A senior US diplomatic official has reportedly met with a delegation from Burma on the margins of the UN General Assembly meeting in New York.
Kurt Campbell, assistant US secretary of state for Asia, is thought to have met Burma’s science minister U Thaung.
Meanwhile US Senator Mitch McConnell restated Washington’s demand that Burma must release its political prisoners and hold fair elections.
He added that sanctions against the Burmese junta must stay.
His comments came after Burma’s prime minister, General Thein Sein, demanded an end to economic sanctions in an address to the UN General Assembly.
“Sanctions are being employed as a political tool against [Burma] and we consider them unjust,” said Thein Sein, the highest-ranking Burmese official to address the General Assembly in 14 years.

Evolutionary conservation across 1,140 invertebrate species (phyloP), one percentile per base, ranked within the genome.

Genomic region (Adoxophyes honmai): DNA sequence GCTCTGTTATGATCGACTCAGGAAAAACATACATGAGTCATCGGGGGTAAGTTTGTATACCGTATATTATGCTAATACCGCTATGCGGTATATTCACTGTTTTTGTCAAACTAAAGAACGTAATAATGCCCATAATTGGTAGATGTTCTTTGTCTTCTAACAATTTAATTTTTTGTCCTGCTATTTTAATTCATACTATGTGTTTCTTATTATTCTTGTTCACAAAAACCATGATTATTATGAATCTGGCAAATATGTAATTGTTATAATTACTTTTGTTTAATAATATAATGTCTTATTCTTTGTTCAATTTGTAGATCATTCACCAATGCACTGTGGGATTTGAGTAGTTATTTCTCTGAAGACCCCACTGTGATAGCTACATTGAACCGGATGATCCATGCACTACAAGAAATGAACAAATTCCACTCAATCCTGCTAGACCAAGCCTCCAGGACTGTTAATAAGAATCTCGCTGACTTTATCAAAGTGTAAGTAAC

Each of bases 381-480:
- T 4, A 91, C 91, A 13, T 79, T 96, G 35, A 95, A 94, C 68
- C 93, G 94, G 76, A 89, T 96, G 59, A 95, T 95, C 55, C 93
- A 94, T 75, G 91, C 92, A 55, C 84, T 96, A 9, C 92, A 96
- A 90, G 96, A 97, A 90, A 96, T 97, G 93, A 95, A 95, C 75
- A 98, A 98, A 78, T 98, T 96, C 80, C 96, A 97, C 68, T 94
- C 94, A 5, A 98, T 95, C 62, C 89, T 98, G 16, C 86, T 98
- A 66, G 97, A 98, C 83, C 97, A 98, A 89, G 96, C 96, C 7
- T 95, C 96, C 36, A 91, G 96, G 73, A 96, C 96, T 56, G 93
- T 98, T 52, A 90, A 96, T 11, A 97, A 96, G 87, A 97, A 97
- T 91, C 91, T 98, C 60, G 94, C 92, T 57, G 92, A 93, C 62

“Such acts must be stopped,” he said.
The United States cannot “even consider” easing sanctions until the military-led country has freed all political prisoners, including pro-democracy leader Aung San Suu Kyi, Republican Senate Minority Leader Mitch McConnell said.
“The United States must also insist that Burma comply with its international obligations and end any prohibited military or proliferation-related co-operation with North Korea,” he said.
Indonesia, a leading member of the Association of South East Asian Nations which includes Burma, has hailed the United States’ decision to engage with Burma.
Indonesian Foreign Minister Hasan Wirayuda called on the Burmese generals to respond positively to the US offer, perhaps by cutting back the time in which Aung San Suu Kyi is detained.
Burma plans to hold its first election in two decades next year, but few observers believe the process will be free or fair.